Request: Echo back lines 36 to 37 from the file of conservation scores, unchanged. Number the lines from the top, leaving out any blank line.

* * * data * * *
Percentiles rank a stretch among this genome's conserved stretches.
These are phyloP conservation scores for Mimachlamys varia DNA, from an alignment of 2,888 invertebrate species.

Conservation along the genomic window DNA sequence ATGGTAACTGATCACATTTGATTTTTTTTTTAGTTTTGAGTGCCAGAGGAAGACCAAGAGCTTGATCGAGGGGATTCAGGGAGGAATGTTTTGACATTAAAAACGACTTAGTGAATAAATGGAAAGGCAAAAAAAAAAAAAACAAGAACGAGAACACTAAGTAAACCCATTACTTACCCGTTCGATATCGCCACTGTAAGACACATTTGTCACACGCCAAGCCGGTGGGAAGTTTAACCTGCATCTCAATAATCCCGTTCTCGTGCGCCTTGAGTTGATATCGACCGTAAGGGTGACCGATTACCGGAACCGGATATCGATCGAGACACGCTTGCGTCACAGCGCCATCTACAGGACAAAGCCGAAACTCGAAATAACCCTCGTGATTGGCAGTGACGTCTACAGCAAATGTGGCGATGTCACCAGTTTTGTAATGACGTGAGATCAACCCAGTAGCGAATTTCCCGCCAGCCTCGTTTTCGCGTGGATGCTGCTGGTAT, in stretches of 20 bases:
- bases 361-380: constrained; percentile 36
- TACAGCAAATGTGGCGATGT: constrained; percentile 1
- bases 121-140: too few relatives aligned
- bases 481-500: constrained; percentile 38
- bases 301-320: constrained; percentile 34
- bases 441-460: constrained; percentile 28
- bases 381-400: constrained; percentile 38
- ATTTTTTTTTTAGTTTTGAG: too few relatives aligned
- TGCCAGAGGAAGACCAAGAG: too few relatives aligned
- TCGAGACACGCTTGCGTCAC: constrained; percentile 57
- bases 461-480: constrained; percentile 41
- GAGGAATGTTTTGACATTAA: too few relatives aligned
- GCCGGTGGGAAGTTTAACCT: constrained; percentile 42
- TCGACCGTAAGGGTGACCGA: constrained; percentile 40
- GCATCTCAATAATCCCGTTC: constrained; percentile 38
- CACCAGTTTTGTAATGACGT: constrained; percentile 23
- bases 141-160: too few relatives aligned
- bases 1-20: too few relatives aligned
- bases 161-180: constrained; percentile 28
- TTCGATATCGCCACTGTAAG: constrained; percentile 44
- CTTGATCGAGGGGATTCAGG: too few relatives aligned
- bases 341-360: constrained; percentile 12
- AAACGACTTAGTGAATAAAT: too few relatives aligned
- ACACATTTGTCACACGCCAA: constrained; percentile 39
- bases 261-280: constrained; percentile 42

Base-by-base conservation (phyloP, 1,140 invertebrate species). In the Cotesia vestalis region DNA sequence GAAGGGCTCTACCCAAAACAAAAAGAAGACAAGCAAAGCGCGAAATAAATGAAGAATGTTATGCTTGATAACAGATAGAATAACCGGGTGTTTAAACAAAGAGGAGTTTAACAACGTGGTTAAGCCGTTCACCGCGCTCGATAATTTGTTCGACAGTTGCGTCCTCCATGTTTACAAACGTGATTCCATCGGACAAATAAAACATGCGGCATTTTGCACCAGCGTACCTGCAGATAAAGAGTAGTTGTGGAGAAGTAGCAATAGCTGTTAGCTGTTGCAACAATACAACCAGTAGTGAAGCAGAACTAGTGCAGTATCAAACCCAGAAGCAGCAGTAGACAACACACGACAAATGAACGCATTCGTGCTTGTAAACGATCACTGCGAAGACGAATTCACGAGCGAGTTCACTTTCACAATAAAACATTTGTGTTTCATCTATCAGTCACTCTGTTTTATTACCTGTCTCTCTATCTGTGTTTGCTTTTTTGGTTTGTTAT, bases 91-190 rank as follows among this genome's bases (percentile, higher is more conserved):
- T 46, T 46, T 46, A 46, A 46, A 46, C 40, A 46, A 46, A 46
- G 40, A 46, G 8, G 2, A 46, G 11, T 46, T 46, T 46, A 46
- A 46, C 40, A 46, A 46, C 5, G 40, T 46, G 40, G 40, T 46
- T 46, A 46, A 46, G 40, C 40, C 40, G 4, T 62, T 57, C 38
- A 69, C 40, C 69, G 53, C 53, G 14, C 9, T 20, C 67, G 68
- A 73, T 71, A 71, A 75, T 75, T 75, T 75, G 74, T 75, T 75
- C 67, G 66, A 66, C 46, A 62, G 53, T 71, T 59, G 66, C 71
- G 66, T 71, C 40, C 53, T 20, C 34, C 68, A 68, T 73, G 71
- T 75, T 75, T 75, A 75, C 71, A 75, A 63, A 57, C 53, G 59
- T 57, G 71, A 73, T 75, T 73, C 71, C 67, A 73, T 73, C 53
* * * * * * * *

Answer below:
- C 67, G 66, A 66, C 46, A 62, G 53, T 71, T 59, G 66, C 71
- G 66, T 71, C 40, C 53, T 20, C 34, C 68, A 68, T 73, G 71